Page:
Commercial photography comes in many forms, from tiny items like jewellery to objects as large as ocean-going liners, and each presents its own challenges to the photographer. This week I have been photographing furniture, specifically beds. Banal things, beds – everybody’s got one – but that does not make them necessarily easy to photograph.
There are two main issues: getting enough light into the right places around a relatively large object, and getting far enough away from the subject to minimise lens distortion.
After some experimentation, here we used three studio strobe lights: one behind the window on the left of the shot; one to the right of the product; a third near the photographer’s left shoulder, shooting more or less at the front of the product. These were adjusted for intensity, so that there was a degree of shadow crossing the bed, giving a sense of a more natural flow of light. Had all the lights been turned up high, the bed would have been sublimely lit from all angles, but the scene would have been too bright and would have not looked like a natural, homely setting.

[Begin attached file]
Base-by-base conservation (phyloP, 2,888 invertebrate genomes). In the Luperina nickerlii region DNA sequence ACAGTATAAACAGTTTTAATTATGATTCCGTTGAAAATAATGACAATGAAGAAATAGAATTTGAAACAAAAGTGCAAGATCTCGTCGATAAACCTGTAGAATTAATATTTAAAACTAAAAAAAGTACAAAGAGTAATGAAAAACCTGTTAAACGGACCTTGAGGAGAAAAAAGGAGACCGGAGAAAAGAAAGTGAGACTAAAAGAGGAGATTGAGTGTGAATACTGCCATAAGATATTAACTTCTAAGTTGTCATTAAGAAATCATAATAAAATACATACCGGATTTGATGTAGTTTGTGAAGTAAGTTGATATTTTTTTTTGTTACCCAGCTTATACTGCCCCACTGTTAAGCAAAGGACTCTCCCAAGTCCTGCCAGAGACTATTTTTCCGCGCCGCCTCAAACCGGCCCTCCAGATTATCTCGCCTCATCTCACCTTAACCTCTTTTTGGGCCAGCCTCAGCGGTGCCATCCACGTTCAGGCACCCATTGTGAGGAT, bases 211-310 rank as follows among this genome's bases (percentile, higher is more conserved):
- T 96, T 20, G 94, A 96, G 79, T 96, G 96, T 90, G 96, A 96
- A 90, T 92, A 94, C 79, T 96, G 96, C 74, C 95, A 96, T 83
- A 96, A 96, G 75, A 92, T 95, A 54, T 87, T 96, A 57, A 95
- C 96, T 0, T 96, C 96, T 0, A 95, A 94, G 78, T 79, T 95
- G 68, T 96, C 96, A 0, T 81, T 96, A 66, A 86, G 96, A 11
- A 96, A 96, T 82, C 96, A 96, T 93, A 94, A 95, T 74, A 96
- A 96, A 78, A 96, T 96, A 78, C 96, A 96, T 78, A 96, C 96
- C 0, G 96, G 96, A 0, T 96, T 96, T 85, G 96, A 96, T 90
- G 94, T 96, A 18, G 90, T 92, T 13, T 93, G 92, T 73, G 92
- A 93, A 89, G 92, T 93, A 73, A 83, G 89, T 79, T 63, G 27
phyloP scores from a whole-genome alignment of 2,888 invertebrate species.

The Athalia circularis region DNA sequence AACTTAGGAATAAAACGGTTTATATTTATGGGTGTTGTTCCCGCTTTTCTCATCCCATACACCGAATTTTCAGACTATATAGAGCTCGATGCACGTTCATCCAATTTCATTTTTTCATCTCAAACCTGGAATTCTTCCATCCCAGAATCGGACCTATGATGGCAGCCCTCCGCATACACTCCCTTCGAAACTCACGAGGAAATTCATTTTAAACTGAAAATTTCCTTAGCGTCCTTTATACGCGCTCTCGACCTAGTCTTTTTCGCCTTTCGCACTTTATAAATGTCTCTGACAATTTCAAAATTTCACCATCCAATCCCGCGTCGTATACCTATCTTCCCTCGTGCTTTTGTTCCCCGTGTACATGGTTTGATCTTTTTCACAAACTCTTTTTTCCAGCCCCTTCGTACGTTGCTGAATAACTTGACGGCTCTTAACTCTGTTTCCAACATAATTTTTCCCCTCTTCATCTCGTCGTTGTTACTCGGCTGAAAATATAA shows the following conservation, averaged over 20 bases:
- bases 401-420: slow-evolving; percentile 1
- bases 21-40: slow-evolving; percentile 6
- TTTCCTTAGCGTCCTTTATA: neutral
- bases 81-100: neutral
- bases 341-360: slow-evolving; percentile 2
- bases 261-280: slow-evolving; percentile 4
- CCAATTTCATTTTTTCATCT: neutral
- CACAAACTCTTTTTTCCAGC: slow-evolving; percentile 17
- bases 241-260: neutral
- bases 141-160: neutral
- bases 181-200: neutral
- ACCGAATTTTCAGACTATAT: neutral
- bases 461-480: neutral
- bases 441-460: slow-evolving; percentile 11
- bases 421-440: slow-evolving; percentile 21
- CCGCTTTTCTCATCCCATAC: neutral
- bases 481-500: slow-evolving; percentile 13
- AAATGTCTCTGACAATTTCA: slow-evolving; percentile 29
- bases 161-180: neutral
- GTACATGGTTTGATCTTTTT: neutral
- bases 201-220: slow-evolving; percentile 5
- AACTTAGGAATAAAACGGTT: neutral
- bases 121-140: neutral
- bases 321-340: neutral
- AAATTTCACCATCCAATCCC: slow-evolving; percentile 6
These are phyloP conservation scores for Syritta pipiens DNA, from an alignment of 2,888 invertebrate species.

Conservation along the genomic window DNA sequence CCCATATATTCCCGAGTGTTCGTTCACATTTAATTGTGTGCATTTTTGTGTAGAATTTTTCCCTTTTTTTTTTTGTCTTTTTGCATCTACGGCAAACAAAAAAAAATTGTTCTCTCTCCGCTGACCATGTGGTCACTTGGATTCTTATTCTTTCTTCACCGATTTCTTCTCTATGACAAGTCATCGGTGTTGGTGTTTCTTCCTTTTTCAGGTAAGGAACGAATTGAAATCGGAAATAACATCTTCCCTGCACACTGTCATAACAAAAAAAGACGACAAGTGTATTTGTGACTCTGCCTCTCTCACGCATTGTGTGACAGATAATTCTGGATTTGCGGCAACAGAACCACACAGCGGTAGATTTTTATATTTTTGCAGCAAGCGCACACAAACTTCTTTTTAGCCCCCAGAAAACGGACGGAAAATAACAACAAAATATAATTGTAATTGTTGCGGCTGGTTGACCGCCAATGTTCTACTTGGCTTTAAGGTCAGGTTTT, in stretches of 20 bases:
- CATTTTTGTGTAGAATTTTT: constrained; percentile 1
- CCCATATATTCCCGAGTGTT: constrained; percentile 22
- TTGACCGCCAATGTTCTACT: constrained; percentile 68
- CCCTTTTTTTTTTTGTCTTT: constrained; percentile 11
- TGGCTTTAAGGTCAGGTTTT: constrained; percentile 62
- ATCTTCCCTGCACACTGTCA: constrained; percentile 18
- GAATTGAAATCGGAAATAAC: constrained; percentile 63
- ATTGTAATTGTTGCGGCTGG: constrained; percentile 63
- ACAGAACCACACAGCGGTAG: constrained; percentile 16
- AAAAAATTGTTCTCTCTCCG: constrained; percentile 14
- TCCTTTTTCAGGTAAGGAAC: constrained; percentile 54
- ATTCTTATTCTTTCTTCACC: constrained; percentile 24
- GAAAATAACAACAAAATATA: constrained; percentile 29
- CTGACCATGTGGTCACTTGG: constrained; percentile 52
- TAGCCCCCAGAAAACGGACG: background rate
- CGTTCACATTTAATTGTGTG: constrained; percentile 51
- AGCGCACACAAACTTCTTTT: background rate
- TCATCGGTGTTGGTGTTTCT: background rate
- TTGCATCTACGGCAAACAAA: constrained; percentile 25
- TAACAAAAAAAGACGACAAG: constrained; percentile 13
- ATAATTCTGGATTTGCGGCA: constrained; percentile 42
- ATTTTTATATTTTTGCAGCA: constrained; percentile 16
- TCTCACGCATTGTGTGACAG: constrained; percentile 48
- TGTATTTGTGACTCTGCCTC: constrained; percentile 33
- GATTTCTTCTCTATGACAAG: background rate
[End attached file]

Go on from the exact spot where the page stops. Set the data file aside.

To eliminate distortion as much as possible, the camera was taken as far back as the space allowed. Ideally it would have been further back, but what distortion remained was taken out in the editing process: curves were removed from what ought to be straight lines, and verticals were made properly upright. The focal length was 44m. Ideally I would have liked it at around 70mm. The aperture was pretty small – f11 – to ensure the whole set up, front to back, remained in focus.
Other settings: ISO 200, 1/125th. Lens Nikon 24-120mm zoom, full frame. Click image to enlarge. Please note, this website only permits 700 pixels long side files. The original is a much bigger file and much sharper photograph.